10 Ways to Experience the Great Outdoors in Yorkshire

Enjoy Exciting Activities in England’s Biggest County

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    Not only is Yorkshire the biggest county in the UK, it’s also one of the most beautiful. Home to countless areas of stunning natural beauty, you’ll never be short of incredible outdoor adventures to here. Don your comfiest walking boots, grab your camera and discover beautiful moors, cascading waterfalls, staggering cliffs and historic rock formations.

    Whether you’re a nature enthusiast, a fitness fanatic or you’re just looking to create unforgettable memories with your family, this magnificent county delivers it all. Here are some of the best ways to experience the great outdoors in Yorkshire.

    1

    The Yorkshire Three Peaks Challenge

    Climb 3 mountains in 12 hours

    If you’re feeling up for an adventure, head to the Yorkshire Dales and attempt the Yorkshire Three Peaks Challenge. This collection of mountains dominates the landscape and is made up of Pen-y-ghent, Whernside and Ingleborough – the 3 tallest peaks in the Dales.

    People travel from far and wide to put their stamina to the test and attempt to climb all of the mountains within 12 hours. Whernside is the highest summit of the 3 (2,415 ft), closely followed by Ingleborough (2,372 ft) and finally Pen-y-ghent (2,277 ft).

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    2

    Hardcastle Crags

    Spot wildlife along woodland trails

    Just north of Hebden Bridge, Hardcastle Crags is a Pennine valley with rugged ravines, flowing streams and woodland areas teeming with wildlife. Owned by the National Trust, they’ve introduced a number of walking trails, suitable for all abilities. The crags’ main attraction is the early-19th century Gibson Mill, which offers tours and features regular exhibitions.

    Hardcastle Crags is open year-round and provides a different experience with every visit as the seasons change. It’s free to enter, with just a parking charge, unless you’re a National Trust member. Alternatively, you can take the bus or walk from Hebden Bridge. Dogs are welcome everywhere inside, including the mill and on-site café.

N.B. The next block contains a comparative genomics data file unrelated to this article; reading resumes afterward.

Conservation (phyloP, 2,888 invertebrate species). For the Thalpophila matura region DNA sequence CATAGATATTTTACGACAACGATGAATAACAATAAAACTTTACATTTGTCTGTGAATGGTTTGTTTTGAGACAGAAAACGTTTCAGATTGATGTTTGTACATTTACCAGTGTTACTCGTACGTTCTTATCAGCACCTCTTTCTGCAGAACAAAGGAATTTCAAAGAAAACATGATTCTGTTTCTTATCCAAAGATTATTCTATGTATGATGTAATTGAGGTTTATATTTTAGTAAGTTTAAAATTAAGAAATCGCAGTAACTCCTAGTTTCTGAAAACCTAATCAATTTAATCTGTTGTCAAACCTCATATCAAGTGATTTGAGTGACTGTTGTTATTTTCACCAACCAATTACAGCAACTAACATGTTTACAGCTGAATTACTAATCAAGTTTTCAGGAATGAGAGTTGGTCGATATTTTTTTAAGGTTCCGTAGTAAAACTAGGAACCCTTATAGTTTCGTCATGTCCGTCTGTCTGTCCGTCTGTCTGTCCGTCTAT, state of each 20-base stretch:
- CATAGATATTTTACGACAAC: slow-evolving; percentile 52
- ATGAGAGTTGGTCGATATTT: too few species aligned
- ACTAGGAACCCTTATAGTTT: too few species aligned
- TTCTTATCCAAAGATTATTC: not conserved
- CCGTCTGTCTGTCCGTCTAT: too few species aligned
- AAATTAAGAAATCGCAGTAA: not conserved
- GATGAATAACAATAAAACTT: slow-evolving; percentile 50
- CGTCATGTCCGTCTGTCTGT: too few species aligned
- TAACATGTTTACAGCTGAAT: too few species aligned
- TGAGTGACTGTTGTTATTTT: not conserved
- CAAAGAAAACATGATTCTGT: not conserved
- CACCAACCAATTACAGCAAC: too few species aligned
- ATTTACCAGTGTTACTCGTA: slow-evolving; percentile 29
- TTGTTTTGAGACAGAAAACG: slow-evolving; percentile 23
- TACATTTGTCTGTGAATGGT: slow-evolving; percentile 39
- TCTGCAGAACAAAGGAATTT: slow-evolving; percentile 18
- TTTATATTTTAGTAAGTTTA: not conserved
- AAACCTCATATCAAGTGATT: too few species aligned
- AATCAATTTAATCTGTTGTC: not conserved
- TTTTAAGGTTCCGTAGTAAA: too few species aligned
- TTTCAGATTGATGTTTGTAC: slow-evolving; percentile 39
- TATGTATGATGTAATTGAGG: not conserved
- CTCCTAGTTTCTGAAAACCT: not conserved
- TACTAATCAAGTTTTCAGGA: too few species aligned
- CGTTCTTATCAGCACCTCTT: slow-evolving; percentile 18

Poloha: Hardcastle Crags, Gibson Mill, Midgehole Rd, Hebden Bridge HX7 7AW, UK

    Telefon: +44 (0)1422 844518

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    3

    Aysgarth Falls

    Some of Yorkshire’s most picturesque waterfalls

    Head to Aysgarth Falls National Park Centre in Wensleydale and discover some of Yorkshire’s most picturesque waterfalls. They may not be the tallest in the area, but there are walking trails that lead around the upper, middle and lower falls, where you can view the water cascading over limestone steps.

    The falls are a 10-minute walk from the village of Aysgarth or there’s a car park, making it easily accessible. The Coppice Café at the National Park Centre serves meals made from locally sourced ingredients to refuel after you’ve enjoyed your walk around the area. Visit after heavy rain to see the falls at their most dramatic.

    Poloha: Aysgarth Falls National Park Centre, Aysgarth, Leyburn DL8 3TH, UK

    Otevřeno: Opening hours vary by season

    Telefon: +44 (0)1969 662910

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    Autor fotografií: Wehha (CC BY-SA 3.0) upraveno

    4

    Whitby Beach

    The only Blue Flag beach in Yorkshire

    A popular seaside town on the Yorkshire coast, one of the biggest draws to Whitby is its fantastic beach. Lined with brightly-coloured beach huts and set to a backdrop of dramatic cliffs, it’s been awarded Blue Flag status, meaning that the water and sand are both exceptionally clean and safe.

    Paddle in the sea, discover interesting marine life in the rock pools or simply hire a deckchair and relax in the sun. If you’re feeling a little more adventurous, Whitby is a popular spot for surfers. There’s a surf school right on the beach if you fancy learning how to hang 10.

    Poloha: Whitby Beach, 1 Pier Road, North Yorkshire, Whitby YO21 3PT, UK

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    5

    Malham Cove

    A filming location for Harry Potter

    A breathtaking natural landscape in the heart of the Yorkshire Dales National Park, Malham Cove is a fascinating place to explore. Once a waterfall carrying glacial meltwater during the last Ice Age (more than 12,000 years ago), it’s now an impressive limestone rock formation.

    The 230-foot-high sheer rock face attracts climbers in search of a challenging scramble and walkers who want to enjoy a more leisurely hike to the top. Soak up the views of the surrounding valley and traverse the mesmerising Malham Limestone Pavement, as seen in Harry Potter and the Deathly Hallows – Part 1.

    Poloha: Malham Cove, Malham, Skipton BD23 4DJ, UK